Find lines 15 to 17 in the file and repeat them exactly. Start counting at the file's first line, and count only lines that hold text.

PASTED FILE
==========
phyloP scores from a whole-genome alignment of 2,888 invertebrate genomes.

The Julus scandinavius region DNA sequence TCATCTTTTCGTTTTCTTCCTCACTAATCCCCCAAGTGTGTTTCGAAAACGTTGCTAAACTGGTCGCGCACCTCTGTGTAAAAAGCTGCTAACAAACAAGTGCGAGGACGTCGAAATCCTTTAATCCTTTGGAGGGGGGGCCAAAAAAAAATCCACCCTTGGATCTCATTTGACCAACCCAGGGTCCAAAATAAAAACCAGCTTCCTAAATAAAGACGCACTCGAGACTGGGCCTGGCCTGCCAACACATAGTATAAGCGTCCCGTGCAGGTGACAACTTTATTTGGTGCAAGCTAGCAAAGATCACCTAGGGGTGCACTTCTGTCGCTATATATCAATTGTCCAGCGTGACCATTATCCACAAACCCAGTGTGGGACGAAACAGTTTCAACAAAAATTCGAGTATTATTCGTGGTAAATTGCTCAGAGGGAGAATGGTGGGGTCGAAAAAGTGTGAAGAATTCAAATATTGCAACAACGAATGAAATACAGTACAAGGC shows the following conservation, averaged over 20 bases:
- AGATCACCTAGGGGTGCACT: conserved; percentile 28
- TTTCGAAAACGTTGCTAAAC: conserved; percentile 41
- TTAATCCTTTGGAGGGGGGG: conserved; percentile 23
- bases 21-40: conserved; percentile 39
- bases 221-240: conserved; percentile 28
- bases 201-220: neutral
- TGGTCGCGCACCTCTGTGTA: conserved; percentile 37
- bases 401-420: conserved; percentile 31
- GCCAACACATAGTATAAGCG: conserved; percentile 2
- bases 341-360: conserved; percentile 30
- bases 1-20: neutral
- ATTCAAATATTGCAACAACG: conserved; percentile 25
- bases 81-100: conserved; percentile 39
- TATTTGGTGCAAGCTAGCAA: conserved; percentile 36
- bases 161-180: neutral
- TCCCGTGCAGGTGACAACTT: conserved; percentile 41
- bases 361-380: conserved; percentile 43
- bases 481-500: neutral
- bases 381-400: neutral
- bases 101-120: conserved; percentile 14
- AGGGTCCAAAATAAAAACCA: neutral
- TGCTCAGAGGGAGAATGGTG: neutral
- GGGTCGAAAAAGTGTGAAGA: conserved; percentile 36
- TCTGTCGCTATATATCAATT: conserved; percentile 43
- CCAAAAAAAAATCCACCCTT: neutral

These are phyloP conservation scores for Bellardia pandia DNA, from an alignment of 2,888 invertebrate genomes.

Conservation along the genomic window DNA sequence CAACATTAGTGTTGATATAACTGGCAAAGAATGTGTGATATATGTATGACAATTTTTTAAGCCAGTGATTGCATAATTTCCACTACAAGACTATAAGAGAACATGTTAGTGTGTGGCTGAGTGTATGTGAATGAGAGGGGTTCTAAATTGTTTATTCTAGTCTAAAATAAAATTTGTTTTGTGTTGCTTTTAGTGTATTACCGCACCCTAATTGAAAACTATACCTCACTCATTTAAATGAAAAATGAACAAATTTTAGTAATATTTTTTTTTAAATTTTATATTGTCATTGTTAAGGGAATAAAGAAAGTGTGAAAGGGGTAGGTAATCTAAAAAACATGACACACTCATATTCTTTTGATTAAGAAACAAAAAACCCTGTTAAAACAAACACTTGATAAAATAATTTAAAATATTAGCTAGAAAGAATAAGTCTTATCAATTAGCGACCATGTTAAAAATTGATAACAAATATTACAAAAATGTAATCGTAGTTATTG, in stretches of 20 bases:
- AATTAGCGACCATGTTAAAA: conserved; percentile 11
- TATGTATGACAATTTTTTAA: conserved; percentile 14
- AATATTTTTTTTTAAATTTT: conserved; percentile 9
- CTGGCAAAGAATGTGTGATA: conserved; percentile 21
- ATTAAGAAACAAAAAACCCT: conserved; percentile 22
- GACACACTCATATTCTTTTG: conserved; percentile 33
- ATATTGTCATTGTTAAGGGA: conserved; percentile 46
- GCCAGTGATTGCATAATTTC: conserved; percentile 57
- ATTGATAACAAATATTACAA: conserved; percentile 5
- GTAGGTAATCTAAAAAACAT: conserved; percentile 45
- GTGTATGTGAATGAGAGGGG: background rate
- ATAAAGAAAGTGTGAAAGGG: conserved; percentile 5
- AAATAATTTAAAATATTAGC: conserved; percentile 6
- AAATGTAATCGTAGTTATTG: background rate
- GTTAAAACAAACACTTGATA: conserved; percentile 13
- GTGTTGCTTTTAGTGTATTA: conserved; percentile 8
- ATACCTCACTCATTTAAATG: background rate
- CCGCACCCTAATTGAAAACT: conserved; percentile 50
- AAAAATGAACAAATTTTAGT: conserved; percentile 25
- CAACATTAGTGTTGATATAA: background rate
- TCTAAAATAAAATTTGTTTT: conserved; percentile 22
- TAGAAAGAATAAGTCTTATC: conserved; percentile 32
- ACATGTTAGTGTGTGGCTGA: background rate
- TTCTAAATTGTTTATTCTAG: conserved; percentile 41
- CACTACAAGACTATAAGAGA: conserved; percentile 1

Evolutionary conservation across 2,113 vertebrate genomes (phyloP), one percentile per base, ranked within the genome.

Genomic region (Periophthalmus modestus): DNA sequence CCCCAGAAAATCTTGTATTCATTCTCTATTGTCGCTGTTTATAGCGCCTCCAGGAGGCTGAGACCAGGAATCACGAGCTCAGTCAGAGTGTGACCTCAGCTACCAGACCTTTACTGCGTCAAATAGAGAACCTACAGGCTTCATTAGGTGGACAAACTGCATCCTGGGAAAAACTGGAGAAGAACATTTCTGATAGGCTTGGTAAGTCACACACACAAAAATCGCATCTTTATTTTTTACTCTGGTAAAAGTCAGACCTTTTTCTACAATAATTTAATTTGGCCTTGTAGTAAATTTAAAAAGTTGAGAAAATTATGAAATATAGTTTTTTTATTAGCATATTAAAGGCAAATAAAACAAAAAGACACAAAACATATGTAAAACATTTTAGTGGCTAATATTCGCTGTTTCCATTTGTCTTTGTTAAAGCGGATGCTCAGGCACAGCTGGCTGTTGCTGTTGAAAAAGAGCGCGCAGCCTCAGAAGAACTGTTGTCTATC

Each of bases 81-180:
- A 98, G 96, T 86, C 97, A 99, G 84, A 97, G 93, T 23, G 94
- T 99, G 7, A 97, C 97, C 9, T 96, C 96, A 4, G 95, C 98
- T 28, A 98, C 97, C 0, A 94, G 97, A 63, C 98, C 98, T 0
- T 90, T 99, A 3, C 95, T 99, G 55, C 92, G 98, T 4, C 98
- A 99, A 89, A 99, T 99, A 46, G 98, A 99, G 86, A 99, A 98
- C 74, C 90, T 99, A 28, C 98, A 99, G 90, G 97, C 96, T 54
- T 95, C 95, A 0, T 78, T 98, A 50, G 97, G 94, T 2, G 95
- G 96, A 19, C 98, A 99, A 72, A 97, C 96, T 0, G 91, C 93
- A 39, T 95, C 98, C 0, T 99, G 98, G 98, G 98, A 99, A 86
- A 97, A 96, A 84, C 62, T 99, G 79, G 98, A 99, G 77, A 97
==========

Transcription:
- bases 81-100: conserved; percentile 39
- TATTTGGTGCAAGCTAGCAA: conserved; percentile 36
- bases 161-180: neutral